Sts. Cosmas and Damian, twin brothers, born in Arabia, distinguished themselves as physicians. They gave their lives for the Faith at Cyrus in Syria where they were buried. Besides using their skill for the healing of diseases they sought to spread the Faith in Christ. After many tortures they beheaded about the year 285 in the persecution under Diocletian. The fame of their miracles spread over the whole world; many churches were erected in their honor at Rome and elsewhere. Their names are mentioned in the Canon of the Mass and in the Litany of the Saints. They are patron saints of doctors and the sick.
(Adapted from The New Roman Missal, Rev. F. X. Lasance)
St. Isaac Jogues was one of several French missionaries who worked for the conversion of the native Indians of the Great Lakes area of North America. There was latent animosity between the Iroquois and the Hurons and their French allies which broke into the open in August, 1642. St. Isaac Jogues and the lay oblate Rene Goupil were seized and tortured by the Iroquois, and a number of Huron converts slain.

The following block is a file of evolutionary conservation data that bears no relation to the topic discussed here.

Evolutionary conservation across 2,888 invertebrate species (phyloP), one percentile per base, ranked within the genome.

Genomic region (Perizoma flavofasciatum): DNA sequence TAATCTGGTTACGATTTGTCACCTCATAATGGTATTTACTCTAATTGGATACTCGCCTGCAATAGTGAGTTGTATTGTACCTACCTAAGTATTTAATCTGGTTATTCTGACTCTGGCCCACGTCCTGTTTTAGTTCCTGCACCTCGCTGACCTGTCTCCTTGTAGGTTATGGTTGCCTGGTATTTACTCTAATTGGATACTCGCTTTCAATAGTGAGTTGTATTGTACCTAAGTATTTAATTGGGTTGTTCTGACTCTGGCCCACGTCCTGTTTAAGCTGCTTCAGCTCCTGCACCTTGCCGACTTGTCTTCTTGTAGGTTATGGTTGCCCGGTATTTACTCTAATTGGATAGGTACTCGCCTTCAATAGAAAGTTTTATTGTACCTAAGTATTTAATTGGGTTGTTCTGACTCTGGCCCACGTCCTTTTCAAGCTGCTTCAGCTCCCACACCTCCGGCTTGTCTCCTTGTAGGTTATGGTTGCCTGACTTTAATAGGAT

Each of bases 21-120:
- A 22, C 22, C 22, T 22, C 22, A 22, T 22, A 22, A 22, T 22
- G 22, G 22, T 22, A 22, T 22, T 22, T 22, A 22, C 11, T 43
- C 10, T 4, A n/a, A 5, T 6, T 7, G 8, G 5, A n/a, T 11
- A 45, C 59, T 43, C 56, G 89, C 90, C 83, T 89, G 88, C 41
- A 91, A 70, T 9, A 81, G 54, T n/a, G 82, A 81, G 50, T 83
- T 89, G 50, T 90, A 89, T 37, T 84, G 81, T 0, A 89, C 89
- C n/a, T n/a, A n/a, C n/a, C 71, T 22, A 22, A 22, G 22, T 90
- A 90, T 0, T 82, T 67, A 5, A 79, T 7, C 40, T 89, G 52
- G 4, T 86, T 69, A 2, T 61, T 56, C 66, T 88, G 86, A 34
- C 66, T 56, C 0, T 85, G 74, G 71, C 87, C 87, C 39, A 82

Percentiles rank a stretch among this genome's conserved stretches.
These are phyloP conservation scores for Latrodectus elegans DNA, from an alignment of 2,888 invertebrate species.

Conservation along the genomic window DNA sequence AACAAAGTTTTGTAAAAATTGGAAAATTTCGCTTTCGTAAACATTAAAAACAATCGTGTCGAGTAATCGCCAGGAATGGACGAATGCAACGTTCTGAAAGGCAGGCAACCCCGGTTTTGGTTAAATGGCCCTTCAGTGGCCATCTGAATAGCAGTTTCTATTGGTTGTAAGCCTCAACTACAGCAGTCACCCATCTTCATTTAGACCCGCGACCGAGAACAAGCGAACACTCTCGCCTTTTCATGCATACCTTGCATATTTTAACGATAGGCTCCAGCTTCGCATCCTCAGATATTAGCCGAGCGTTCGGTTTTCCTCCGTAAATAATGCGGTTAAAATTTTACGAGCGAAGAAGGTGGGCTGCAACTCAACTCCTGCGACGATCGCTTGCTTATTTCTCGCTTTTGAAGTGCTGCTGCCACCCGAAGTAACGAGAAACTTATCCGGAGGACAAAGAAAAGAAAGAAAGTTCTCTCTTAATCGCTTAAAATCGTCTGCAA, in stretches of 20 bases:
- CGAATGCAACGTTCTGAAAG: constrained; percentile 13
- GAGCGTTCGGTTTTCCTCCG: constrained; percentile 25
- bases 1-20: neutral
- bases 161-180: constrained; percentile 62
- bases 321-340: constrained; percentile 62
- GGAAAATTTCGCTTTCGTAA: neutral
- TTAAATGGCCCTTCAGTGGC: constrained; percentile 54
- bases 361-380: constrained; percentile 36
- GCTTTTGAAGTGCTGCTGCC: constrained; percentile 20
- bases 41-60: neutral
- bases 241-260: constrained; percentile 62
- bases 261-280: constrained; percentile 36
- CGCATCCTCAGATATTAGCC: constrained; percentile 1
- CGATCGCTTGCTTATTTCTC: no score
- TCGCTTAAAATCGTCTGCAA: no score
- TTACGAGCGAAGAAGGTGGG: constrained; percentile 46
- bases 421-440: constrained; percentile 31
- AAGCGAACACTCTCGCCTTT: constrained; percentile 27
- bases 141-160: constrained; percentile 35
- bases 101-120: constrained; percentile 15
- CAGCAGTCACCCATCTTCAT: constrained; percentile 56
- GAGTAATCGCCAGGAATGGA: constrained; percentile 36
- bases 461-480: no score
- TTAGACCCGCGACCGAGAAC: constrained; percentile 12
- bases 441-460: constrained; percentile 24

He is called by some St. Barrus, or Barrocus. He lived in the sixth century, was a native of Connaught, and instituted a monastery or school at Lough Eirc, to which, as to the habitation of wisdom, and the sanctuary of all virtues, such numbers of disciples flocked, as changed, as it were, a desert into a large city.